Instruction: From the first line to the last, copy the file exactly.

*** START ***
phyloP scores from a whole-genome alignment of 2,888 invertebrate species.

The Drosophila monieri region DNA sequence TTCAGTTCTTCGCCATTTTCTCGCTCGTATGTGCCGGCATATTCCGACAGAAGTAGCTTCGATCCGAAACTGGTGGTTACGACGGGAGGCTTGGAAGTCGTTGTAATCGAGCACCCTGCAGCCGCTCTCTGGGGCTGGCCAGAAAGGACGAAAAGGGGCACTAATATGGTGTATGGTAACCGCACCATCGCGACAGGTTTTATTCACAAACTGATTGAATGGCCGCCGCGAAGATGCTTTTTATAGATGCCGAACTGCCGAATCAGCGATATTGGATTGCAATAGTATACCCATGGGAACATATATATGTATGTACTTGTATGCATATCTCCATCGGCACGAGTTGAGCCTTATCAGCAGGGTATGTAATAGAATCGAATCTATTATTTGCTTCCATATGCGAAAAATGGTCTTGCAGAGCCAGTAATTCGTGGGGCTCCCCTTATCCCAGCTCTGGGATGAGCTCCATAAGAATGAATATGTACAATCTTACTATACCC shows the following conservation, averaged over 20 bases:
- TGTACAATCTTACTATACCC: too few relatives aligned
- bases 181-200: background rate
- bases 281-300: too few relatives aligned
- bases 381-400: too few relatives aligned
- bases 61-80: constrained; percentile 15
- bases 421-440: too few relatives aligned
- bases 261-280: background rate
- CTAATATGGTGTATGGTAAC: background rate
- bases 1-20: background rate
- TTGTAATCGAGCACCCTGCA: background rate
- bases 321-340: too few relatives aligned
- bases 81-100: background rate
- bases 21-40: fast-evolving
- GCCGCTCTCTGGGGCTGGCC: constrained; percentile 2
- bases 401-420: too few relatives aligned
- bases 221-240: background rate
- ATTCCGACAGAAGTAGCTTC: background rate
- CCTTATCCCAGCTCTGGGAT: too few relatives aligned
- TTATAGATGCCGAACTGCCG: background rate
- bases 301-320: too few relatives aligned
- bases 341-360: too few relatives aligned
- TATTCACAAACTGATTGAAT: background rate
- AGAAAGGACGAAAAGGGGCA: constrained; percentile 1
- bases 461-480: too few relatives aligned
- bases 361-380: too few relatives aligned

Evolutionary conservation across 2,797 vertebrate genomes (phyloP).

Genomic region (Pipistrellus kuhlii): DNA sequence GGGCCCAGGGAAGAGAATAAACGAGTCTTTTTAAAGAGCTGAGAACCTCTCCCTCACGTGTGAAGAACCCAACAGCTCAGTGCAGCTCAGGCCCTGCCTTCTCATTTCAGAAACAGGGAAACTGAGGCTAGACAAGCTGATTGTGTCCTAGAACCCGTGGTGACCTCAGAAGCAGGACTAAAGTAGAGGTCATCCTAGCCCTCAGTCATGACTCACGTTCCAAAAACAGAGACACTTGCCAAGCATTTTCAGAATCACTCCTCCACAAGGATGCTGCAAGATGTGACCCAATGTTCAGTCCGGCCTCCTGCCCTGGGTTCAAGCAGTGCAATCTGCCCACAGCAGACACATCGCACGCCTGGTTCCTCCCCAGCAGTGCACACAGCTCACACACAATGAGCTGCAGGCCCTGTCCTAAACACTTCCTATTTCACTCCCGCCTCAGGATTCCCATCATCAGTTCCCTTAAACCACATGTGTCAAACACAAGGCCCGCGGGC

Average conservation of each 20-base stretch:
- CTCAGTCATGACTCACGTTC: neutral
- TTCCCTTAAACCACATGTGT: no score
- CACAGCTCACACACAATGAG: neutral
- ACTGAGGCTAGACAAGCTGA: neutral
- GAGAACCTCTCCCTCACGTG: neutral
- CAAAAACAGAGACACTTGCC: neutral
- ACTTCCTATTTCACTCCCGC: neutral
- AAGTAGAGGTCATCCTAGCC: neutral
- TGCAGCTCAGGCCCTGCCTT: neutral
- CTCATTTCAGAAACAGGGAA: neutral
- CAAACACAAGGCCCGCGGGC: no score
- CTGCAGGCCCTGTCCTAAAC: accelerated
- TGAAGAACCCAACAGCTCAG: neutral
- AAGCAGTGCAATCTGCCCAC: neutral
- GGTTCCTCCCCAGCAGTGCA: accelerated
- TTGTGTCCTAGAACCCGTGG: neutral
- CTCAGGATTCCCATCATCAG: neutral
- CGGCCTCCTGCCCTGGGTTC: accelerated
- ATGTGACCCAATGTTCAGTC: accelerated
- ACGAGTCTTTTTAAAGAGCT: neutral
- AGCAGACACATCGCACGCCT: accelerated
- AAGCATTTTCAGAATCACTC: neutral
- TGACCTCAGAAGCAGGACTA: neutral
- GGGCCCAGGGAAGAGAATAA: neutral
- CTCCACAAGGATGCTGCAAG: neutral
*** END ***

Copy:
phyloP scores from a whole-genome alignment of 2,888 invertebrate species.

The Drosophila monieri region DNA sequence TTCAGTTCTTCGCCATTTTCTCGCTCGTATGTGCCGGCATATTCCGACAGAAGTAGCTTCGATCCGAAACTGGTGGTTACGACGGGAGGCTTGGAAGTCGTTGTAATCGAGCACCCTGCAGCCGCTCTCTGGGGCTGGCCAGAAAGGACGAAAAGGGGCACTAATATGGTGTATGGTAACCGCACCATCGCGACAGGTTTTATTCACAAACTGATTGAATGGCCGCCGCGAAGATGCTTTTTATAGATGCCGAACTGCCGAATCAGCGATATTGGATTGCAATAGTATACCCATGGGAACATATATATGTATGTACTTGTATGCATATCTCCATCGGCACGAGTTGAGCCTTATCAGCAGGGTATGTAATAGAATCGAATCTATTATTTGCTTCCATATGCGAAAAATGGTCTTGCAGAGCCAGTAATTCGTGGGGCTCCCCTTATCCCAGCTCTGGGATGAGCTCCATAAGAATGAATATGTACAATCTTACTATACCC shows the following conservation, averaged over 20 bases:
- TGTACAATCTTACTATACCC: too few relatives aligned
- bases 181-200: background rate
- bases 281-300: too few relatives aligned
- bases 381-400: too few relatives aligned
- bases 61-80: constrained; percentile 15
- bases 421-440: too few relatives aligned
- bases 261-280: background rate
- CTAATATGGTGTATGGTAAC: background rate
- bases 1-20: background rate
- TTGTAATCGAGCACCCTGCA: background rate
- bases 321-340: too few relatives aligned
- bases 81-100: background rate
- bases 21-40: fast-evolving
- GCCGCTCTCTGGGGCTGGCC: constrained; percentile 2
- bases 401-420: too few relatives aligned
- bases 221-240: background rate
- ATTCCGACAGAAGTAGCTTC: background rate
- CCTTATCCCAGCTCTGGGAT: too few relatives aligned
- TTATAGATGCCGAACTGCCG: background rate
- bases 301-320: too few relatives aligned
- bases 341-360: too few relatives aligned
- TATTCACAAACTGATTGAAT: background rate
- AGAAAGGACGAAAAGGGGCA: constrained; percentile 1
- bases 461-480: too few relatives aligned
- bases 361-380: too few relatives aligned

Evolutionary conservation across 2,797 vertebrate genomes (phyloP).

Genomic region (Pipistrellus kuhlii): DNA sequence GGGCCCAGGGAAGAGAATAAACGAGTCTTTTTAAAGAGCTGAGAACCTCTCCCTCACGTGTGAAGAACCCAACAGCTCAGTGCAGCTCAGGCCCTGCCTTCTCATTTCAGAAACAGGGAAACTGAGGCTAGACAAGCTGATTGTGTCCTAGAACCCGTGGTGACCTCAGAAGCAGGACTAAAGTAGAGGTCATCCTAGCCCTCAGTCATGACTCACGTTCCAAAAACAGAGACACTTGCCAAGCATTTTCAGAATCACTCCTCCACAAGGATGCTGCAAGATGTGACCCAATGTTCAGTCCGGCCTCCTGCCCTGGGTTCAAGCAGTGCAATCTGCCCACAGCAGACACATCGCACGCCTGGTTCCTCCCCAGCAGTGCACACAGCTCACACACAATGAGCTGCAGGCCCTGTCCTAAACACTTCCTATTTCACTCCCGCCTCAGGATTCCCATCATCAGTTCCCTTAAACCACATGTGTCAAACACAAGGCCCGCGGGC

Average conservation of each 20-base stretch:
- CTCAGTCATGACTCACGTTC: neutral
- TTCCCTTAAACCACATGTGT: no score
- CACAGCTCACACACAATGAG: neutral
- ACTGAGGCTAGACAAGCTGA: neutral
- GAGAACCTCTCCCTCACGTG: neutral
- CAAAAACAGAGACACTTGCC: neutral
- ACTTCCTATTTCACTCCCGC: neutral
- AAGTAGAGGTCATCCTAGCC: neutral
- TGCAGCTCAGGCCCTGCCTT: neutral
- CTCATTTCAGAAACAGGGAA: neutral
- CAAACACAAGGCCCGCGGGC: no score
- CTGCAGGCCCTGTCCTAAAC: accelerated
- TGAAGAACCCAACAGCTCAG: neutral
- AAGCAGTGCAATCTGCCCAC: neutral
- GGTTCCTCCCCAGCAGTGCA: accelerated
- TTGTGTCCTAGAACCCGTGG: neutral
- CTCAGGATTCCCATCATCAG: neutral
- CGGCCTCCTGCCCTGGGTTC: accelerated
- ATGTGACCCAATGTTCAGTC: accelerated
- ACGAGTCTTTTTAAAGAGCT: neutral
- AGCAGACACATCGCACGCCT: accelerated
- AAGCATTTTCAGAATCACTC: neutral
- TGACCTCAGAAGCAGGACTA: neutral
- GGGCCCAGGGAAGAGAATAA: neutral
- CTCCACAAGGATGCTGCAAG: neutral